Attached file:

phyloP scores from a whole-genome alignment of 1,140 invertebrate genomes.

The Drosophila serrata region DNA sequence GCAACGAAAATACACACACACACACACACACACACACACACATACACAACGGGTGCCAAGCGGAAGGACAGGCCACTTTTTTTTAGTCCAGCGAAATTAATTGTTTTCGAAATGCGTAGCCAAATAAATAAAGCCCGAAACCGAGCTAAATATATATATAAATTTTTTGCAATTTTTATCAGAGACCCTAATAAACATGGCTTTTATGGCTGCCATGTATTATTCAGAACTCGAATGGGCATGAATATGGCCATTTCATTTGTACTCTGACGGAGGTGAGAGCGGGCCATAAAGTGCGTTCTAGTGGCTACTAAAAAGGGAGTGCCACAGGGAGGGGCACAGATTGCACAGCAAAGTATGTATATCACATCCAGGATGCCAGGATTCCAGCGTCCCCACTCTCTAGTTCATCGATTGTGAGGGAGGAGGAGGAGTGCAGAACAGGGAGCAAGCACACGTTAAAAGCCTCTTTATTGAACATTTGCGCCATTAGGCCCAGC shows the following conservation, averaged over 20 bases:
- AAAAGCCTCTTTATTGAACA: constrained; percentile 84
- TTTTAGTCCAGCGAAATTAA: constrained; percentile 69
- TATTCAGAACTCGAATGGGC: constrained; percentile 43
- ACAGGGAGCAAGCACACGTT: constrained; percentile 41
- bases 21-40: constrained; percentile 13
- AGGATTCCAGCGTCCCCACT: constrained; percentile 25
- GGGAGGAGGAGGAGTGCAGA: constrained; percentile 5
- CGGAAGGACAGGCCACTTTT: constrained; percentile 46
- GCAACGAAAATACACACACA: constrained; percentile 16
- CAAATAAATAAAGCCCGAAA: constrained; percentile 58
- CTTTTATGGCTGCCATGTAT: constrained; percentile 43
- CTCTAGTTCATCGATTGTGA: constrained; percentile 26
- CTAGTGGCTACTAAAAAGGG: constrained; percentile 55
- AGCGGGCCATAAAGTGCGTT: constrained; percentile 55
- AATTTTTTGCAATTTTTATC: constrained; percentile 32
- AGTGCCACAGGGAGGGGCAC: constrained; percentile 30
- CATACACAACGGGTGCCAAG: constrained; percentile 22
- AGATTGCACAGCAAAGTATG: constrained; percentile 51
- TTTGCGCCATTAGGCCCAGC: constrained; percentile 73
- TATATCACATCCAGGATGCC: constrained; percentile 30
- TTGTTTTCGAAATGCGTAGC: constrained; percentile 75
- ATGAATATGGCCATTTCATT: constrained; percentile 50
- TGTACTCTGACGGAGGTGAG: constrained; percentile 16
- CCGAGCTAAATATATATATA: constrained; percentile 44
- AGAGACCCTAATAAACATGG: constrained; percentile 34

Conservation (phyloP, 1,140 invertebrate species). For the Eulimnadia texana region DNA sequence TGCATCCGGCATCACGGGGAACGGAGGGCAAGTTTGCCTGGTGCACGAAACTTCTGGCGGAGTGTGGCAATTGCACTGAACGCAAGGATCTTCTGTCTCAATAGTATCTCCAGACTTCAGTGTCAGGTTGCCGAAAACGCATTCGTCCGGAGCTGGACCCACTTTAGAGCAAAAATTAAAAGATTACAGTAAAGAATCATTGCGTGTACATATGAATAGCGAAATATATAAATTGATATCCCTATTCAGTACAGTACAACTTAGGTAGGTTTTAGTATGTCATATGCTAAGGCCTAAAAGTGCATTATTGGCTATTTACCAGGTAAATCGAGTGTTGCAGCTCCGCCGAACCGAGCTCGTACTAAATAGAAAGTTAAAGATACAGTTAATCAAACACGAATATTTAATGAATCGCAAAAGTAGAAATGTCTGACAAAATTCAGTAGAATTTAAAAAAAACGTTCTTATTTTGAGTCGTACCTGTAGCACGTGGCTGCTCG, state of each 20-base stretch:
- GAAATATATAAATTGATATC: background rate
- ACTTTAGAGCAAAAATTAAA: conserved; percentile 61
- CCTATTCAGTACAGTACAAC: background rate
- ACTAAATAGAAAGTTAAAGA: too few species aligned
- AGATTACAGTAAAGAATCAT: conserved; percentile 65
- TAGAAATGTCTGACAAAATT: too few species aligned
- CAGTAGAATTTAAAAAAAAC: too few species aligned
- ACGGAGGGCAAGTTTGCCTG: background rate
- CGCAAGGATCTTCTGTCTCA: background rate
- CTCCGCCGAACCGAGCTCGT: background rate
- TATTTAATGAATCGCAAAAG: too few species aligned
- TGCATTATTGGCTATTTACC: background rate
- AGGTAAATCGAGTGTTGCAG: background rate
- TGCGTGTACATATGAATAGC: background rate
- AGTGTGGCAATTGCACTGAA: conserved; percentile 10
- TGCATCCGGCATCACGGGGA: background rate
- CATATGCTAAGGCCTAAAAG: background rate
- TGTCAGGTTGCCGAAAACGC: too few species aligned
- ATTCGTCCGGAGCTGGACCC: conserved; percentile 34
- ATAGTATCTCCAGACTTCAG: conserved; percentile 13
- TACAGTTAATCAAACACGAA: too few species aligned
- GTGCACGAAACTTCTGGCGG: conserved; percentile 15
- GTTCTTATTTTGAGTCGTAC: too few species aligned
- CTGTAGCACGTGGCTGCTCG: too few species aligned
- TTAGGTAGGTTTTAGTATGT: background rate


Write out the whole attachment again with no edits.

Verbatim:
phyloP scores from a whole-genome alignment of 1,140 invertebrate genomes.

The Drosophila serrata region DNA sequence GCAACGAAAATACACACACACACACACACACACACACACACATACACAACGGGTGCCAAGCGGAAGGACAGGCCACTTTTTTTTAGTCCAGCGAAATTAATTGTTTTCGAAATGCGTAGCCAAATAAATAAAGCCCGAAACCGAGCTAAATATATATATAAATTTTTTGCAATTTTTATCAGAGACCCTAATAAACATGGCTTTTATGGCTGCCATGTATTATTCAGAACTCGAATGGGCATGAATATGGCCATTTCATTTGTACTCTGACGGAGGTGAGAGCGGGCCATAAAGTGCGTTCTAGTGGCTACTAAAAAGGGAGTGCCACAGGGAGGGGCACAGATTGCACAGCAAAGTATGTATATCACATCCAGGATGCCAGGATTCCAGCGTCCCCACTCTCTAGTTCATCGATTGTGAGGGAGGAGGAGGAGTGCAGAACAGGGAGCAAGCACACGTTAAAAGCCTCTTTATTGAACATTTGCGCCATTAGGCCCAGC shows the following conservation, averaged over 20 bases:
- AAAAGCCTCTTTATTGAACA: constrained; percentile 84
- TTTTAGTCCAGCGAAATTAA: constrained; percentile 69
- TATTCAGAACTCGAATGGGC: constrained; percentile 43
- ACAGGGAGCAAGCACACGTT: constrained; percentile 41
- bases 21-40: constrained; percentile 13
- AGGATTCCAGCGTCCCCACT: constrained; percentile 25
- GGGAGGAGGAGGAGTGCAGA: constrained; percentile 5
- CGGAAGGACAGGCCACTTTT: constrained; percentile 46
- GCAACGAAAATACACACACA: constrained; percentile 16
- CAAATAAATAAAGCCCGAAA: constrained; percentile 58
- CTTTTATGGCTGCCATGTAT: constrained; percentile 43
- CTCTAGTTCATCGATTGTGA: constrained; percentile 26
- CTAGTGGCTACTAAAAAGGG: constrained; percentile 55
- AGCGGGCCATAAAGTGCGTT: constrained; percentile 55
- AATTTTTTGCAATTTTTATC: constrained; percentile 32
- AGTGCCACAGGGAGGGGCAC: constrained; percentile 30
- CATACACAACGGGTGCCAAG: constrained; percentile 22
- AGATTGCACAGCAAAGTATG: constrained; percentile 51
- TTTGCGCCATTAGGCCCAGC: constrained; percentile 73
- TATATCACATCCAGGATGCC: constrained; percentile 30
- TTGTTTTCGAAATGCGTAGC: constrained; percentile 75
- ATGAATATGGCCATTTCATT: constrained; percentile 50
- TGTACTCTGACGGAGGTGAG: constrained; percentile 16
- CCGAGCTAAATATATATATA: constrained; percentile 44
- AGAGACCCTAATAAACATGG: constrained; percentile 34

Conservation (phyloP, 1,140 invertebrate species). For the Eulimnadia texana region DNA sequence TGCATCCGGCATCACGGGGAACGGAGGGCAAGTTTGCCTGGTGCACGAAACTTCTGGCGGAGTGTGGCAATTGCACTGAACGCAAGGATCTTCTGTCTCAATAGTATCTCCAGACTTCAGTGTCAGGTTGCCGAAAACGCATTCGTCCGGAGCTGGACCCACTTTAGAGCAAAAATTAAAAGATTACAGTAAAGAATCATTGCGTGTACATATGAATAGCGAAATATATAAATTGATATCCCTATTCAGTACAGTACAACTTAGGTAGGTTTTAGTATGTCATATGCTAAGGCCTAAAAGTGCATTATTGGCTATTTACCAGGTAAATCGAGTGTTGCAGCTCCGCCGAACCGAGCTCGTACTAAATAGAAAGTTAAAGATACAGTTAATCAAACACGAATATTTAATGAATCGCAAAAGTAGAAATGTCTGACAAAATTCAGTAGAATTTAAAAAAAACGTTCTTATTTTGAGTCGTACCTGTAGCACGTGGCTGCTCG, state of each 20-base stretch:
- GAAATATATAAATTGATATC: background rate
- ACTTTAGAGCAAAAATTAAA: conserved; percentile 61
- CCTATTCAGTACAGTACAAC: background rate
- ACTAAATAGAAAGTTAAAGA: too few species aligned
- AGATTACAGTAAAGAATCAT: conserved; percentile 65
- TAGAAATGTCTGACAAAATT: too few species aligned
- CAGTAGAATTTAAAAAAAAC: too few species aligned
- ACGGAGGGCAAGTTTGCCTG: background rate
- CGCAAGGATCTTCTGTCTCA: background rate
- CTCCGCCGAACCGAGCTCGT: background rate
- TATTTAATGAATCGCAAAAG: too few species aligned
- TGCATTATTGGCTATTTACC: background rate
- AGGTAAATCGAGTGTTGCAG: background rate
- TGCGTGTACATATGAATAGC: background rate
- AGTGTGGCAATTGCACTGAA: conserved; percentile 10
- TGCATCCGGCATCACGGGGA: background rate
- CATATGCTAAGGCCTAAAAG: background rate
- TGTCAGGTTGCCGAAAACGC: too few species aligned
- ATTCGTCCGGAGCTGGACCC: conserved; percentile 34
- ATAGTATCTCCAGACTTCAG: conserved; percentile 13
- TACAGTTAATCAAACACGAA: too few species aligned
- GTGCACGAAACTTCTGGCGG: conserved; percentile 15
- GTTCTTATTTTGAGTCGTAC: too few species aligned
- CTGTAGCACGTGGCTGCTCG: too few species aligned
- TTAGGTAGGTTTTAGTATGT: background rate